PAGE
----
Christina Denny

Graduate Student Takes First Prize in Jane Austen Essay Contest

A St. John’s University student pursuing a master’s degree in English has captured first place in the graduate division of the 2012 Jane Austen Society of North America (JASNA) Essay Contest.

Christina Denny ’13G wrote the winning essay, which nine judges selected from among 80 entries worldwide. Entitled “Why ‘Willoughby’? Resisting the Familiar in Sense and Sensibility,” it explores Austen’s use of formal and informal address to demonstrate characters pursuing and resisting intimacy in relationships. 

Although a long-time fan of the British author, Denny said she had not actually studied Austen until enrolling in the Master of Arts program in English at St. John’s.

Denny learned about the JASNA contest while working on a paper about Austen for a seminar taught by Amy King, Ph.D., Associate Professor of English in St. John’s College of Liberal Arts and Sciences. Dr. King encouraged her to submit her final paper.

“Her essay is exceptionally nuanced and original,” said Dr. King. “Clearly, the scholars who picked it know their Austen. I’m delighted that Christina is being singled out and honored for her contributions to Austen scholarship — and I’m gratified that she wrote it while studying with me.”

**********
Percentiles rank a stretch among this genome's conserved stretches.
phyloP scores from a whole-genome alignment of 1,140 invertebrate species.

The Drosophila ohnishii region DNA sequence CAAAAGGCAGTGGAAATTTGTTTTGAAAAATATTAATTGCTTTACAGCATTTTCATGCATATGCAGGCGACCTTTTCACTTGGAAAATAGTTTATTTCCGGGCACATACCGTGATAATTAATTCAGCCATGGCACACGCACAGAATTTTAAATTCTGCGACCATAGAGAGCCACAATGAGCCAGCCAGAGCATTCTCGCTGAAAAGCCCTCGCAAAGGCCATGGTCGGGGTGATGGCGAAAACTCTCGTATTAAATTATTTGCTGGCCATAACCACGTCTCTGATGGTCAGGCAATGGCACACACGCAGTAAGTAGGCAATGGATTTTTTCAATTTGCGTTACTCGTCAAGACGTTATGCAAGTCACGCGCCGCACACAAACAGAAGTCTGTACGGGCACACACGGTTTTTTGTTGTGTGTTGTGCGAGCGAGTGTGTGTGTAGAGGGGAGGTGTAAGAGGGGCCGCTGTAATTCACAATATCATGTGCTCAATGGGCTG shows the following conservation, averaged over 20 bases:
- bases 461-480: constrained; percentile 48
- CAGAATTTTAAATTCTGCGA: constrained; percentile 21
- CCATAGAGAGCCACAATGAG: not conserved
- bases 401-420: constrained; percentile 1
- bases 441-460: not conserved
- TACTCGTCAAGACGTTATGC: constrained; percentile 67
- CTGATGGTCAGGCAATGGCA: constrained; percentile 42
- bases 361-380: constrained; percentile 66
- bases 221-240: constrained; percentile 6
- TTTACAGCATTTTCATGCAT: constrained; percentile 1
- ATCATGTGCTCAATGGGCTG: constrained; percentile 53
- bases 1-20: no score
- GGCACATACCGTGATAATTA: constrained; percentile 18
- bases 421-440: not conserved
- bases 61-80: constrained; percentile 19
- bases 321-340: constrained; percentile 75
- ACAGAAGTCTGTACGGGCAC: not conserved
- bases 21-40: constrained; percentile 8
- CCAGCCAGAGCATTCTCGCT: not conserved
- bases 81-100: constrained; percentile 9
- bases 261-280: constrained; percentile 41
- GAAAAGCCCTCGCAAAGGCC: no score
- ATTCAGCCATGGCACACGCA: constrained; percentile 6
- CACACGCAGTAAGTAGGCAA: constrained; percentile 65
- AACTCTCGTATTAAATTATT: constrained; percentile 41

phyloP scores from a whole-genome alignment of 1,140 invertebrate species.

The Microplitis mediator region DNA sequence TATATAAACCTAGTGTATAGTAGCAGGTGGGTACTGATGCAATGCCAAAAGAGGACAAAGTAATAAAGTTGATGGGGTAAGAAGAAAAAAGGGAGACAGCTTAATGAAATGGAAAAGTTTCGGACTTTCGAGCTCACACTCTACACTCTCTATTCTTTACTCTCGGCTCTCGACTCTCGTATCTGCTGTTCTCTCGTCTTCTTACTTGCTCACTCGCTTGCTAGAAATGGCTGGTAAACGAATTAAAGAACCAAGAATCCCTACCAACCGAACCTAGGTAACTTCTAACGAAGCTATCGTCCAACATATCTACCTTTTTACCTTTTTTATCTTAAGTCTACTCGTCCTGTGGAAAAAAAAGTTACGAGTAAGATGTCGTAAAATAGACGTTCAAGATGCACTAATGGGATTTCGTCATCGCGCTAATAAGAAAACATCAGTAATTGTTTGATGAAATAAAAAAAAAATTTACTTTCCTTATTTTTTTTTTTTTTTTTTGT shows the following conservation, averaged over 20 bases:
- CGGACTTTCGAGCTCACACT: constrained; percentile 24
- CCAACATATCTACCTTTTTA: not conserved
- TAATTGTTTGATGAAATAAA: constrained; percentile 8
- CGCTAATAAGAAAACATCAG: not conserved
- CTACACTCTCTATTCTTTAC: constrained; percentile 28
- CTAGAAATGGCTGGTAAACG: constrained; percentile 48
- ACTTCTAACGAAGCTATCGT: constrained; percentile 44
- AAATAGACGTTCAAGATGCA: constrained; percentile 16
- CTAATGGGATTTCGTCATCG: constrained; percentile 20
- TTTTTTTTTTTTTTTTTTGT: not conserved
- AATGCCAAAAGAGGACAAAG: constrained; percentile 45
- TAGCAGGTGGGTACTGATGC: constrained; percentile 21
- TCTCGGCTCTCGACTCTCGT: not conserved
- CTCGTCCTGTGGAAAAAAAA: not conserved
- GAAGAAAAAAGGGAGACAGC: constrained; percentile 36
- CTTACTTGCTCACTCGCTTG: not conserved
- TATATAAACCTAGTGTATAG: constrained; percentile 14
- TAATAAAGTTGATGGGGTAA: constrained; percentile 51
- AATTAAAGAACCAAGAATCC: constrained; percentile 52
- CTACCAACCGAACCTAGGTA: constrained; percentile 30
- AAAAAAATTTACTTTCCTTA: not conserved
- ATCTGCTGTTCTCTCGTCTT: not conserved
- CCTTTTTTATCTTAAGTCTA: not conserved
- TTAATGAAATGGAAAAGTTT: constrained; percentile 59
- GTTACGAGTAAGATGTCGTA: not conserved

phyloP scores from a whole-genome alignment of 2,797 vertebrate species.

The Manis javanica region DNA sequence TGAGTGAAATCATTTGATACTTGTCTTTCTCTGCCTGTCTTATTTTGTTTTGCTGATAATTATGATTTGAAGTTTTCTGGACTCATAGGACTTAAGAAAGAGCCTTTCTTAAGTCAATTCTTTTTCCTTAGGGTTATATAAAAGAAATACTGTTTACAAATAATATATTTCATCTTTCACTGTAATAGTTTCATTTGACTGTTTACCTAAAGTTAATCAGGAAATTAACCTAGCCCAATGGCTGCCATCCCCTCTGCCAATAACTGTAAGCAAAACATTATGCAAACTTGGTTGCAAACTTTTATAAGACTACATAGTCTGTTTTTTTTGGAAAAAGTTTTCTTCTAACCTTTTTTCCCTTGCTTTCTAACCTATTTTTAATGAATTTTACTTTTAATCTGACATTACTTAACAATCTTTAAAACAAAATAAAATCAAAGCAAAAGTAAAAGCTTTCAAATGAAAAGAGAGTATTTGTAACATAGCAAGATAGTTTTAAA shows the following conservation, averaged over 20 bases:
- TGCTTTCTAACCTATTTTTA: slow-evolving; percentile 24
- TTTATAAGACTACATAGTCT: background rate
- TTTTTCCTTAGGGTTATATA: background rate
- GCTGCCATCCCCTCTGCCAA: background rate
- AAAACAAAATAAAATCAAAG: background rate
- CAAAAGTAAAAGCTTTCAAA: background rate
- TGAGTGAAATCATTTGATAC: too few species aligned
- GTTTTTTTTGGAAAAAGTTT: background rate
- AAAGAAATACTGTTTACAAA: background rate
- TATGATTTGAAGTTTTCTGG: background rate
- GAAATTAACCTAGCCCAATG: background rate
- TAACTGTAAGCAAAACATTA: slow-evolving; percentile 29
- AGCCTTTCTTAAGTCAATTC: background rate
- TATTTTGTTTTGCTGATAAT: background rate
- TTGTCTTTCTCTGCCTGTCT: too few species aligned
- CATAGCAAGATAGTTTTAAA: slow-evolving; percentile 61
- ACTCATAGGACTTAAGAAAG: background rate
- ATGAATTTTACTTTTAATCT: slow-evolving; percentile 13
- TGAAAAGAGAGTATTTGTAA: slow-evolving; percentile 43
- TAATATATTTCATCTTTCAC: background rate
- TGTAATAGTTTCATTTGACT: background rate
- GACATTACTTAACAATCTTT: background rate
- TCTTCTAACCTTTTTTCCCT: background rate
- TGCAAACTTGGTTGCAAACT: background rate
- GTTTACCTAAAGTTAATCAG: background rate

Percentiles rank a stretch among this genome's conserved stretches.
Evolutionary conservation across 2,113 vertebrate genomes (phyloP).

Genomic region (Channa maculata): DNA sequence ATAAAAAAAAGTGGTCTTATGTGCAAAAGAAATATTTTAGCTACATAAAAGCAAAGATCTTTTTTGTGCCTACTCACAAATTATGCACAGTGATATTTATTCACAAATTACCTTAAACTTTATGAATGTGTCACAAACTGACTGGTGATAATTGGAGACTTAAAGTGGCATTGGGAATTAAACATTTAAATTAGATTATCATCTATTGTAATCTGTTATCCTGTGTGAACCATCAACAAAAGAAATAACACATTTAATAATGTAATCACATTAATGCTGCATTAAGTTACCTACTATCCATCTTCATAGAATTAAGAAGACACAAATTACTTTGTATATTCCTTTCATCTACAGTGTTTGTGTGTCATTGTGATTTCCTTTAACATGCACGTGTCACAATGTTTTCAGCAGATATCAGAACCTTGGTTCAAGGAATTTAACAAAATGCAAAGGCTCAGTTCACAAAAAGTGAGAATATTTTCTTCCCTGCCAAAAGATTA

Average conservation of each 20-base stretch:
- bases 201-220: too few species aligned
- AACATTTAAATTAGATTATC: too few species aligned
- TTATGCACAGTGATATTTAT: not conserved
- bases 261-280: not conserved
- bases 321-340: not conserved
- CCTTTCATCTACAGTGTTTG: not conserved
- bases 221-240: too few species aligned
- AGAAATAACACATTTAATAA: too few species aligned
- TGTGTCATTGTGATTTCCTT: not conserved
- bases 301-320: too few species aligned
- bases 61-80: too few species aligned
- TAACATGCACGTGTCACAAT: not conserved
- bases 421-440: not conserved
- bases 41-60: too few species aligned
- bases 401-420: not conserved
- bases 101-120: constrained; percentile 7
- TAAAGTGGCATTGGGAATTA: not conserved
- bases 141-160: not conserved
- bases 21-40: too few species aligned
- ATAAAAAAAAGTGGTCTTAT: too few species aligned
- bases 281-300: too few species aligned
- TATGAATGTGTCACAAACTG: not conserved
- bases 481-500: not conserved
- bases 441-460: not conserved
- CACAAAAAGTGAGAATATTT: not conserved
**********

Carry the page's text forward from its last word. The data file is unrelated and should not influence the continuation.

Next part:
Student and professor are looking forward to attending the JASNA meeting together in Brooklyn, NY, on October 5–7. As Denny’s mentor and invited guest, Dr. King will be at the Saturday night banquet when the prizes are announced.

They both will be presented with complimentary, one-year memberships in JASNA, and Denny will receive a scholarship, registration, two nights’ lodging and a bound set of the Norton Critical Editions of Austen’s novels. “It will be a celebratory evening for both of us,” said Dr. King. 

Jane Austen Today — the course taught by Dr. King — opened up a new and provocative way for Denny to read the 19th-century author. “Looking at contemporary adaptations of Austen’s novels,” she said, “including movies, television programs and books, helped me to understand why they are still alive today in popular culture.” She also gained a greater appreciation of Austen’s artistry.

Originally from Alaska, Denny came to St. John’s to pursue English after majoring in media studies and working in the editorial field. As she mulls her next step, Denny looks forward to her upcoming Brooklyn adventure. “I’m excited to meet other Austen scholars and fans,” she said, “and learn more about my favorite British novelist.”